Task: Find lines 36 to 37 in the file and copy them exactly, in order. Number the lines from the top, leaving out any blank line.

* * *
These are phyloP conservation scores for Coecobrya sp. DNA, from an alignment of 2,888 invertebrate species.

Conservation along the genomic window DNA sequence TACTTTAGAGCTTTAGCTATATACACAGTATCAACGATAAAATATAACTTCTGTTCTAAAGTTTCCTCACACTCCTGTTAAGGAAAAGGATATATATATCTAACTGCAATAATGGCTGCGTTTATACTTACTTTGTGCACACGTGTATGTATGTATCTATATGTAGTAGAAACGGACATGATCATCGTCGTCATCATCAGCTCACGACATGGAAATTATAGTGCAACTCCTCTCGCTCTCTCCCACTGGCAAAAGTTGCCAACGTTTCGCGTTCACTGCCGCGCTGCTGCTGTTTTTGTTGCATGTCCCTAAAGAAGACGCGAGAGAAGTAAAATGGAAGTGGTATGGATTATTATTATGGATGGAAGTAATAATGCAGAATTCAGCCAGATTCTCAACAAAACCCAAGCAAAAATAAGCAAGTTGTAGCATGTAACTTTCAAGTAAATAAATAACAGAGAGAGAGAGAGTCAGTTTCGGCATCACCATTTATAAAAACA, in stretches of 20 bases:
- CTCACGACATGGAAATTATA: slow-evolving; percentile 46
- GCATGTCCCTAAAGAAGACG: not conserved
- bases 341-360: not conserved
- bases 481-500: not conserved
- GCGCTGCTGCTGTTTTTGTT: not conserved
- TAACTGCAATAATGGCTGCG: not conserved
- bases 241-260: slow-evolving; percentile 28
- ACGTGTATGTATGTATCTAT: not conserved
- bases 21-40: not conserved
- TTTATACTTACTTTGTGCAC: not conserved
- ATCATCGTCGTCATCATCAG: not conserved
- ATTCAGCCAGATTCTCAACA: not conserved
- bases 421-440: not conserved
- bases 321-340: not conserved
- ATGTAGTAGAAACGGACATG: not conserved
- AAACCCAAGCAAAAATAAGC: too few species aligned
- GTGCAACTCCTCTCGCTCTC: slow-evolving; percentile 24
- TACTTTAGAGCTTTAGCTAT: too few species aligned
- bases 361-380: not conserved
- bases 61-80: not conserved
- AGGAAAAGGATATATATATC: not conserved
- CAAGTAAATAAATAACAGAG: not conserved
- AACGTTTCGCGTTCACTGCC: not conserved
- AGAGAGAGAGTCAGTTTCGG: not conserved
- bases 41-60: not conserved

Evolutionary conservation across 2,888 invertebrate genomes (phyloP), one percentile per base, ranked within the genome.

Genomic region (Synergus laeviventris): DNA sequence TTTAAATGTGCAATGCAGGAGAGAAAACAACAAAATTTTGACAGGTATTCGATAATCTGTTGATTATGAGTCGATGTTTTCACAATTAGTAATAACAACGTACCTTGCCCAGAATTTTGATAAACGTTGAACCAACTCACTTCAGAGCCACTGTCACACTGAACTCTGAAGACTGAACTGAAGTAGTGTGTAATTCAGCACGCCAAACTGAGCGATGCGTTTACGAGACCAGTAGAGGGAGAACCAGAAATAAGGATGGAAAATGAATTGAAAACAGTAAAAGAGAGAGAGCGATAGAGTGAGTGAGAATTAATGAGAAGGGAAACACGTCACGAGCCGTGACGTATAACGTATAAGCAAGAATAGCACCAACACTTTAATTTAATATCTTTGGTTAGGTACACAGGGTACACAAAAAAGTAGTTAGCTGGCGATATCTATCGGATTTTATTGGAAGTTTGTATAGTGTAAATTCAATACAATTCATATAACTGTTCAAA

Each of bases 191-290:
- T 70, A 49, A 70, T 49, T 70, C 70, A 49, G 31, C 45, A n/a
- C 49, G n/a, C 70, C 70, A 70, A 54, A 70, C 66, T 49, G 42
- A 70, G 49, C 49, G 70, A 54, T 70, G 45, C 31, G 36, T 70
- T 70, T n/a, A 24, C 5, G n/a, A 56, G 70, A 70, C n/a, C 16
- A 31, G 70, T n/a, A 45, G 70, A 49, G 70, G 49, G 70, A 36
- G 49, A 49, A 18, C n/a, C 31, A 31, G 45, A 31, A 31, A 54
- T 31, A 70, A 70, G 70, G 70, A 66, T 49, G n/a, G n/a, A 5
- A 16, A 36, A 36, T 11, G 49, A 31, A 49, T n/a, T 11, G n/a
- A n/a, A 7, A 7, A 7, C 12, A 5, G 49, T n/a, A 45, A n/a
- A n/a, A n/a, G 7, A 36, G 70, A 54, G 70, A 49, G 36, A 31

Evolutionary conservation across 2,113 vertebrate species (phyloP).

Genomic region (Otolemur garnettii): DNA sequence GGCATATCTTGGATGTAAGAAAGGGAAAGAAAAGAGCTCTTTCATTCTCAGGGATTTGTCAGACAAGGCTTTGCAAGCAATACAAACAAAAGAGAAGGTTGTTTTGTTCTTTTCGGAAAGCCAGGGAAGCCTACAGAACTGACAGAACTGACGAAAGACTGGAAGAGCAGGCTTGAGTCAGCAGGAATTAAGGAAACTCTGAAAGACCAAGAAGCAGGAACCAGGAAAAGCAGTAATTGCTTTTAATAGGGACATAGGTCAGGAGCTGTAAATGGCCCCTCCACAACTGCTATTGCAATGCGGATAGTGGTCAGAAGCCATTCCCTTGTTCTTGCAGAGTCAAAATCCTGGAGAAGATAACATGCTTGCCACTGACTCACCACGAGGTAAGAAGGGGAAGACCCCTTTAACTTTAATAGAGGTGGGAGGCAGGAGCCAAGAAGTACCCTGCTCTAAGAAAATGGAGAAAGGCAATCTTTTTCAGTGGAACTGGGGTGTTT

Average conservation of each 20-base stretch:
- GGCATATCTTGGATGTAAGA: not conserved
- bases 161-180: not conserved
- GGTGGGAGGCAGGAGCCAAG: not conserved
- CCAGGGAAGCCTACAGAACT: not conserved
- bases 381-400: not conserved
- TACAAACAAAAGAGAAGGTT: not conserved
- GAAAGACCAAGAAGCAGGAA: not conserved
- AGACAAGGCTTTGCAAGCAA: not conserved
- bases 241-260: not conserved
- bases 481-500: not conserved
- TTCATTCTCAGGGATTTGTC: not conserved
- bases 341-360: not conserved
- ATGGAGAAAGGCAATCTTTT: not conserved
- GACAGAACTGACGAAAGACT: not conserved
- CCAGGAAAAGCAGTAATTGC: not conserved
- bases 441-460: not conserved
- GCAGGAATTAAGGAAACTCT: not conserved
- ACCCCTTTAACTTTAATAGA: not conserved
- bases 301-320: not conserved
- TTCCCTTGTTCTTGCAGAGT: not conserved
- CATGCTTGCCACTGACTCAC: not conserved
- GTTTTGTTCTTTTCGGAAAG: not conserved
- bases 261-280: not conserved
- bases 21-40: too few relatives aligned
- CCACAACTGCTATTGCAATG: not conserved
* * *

- G 49, A 49, A 18, C n/a, C 31, A 31, G 45, A 31, A 31, A 54
- T 31, A 70, A 70, G 70, G 70, A 66, T 49, G n/a, G n/a, A 5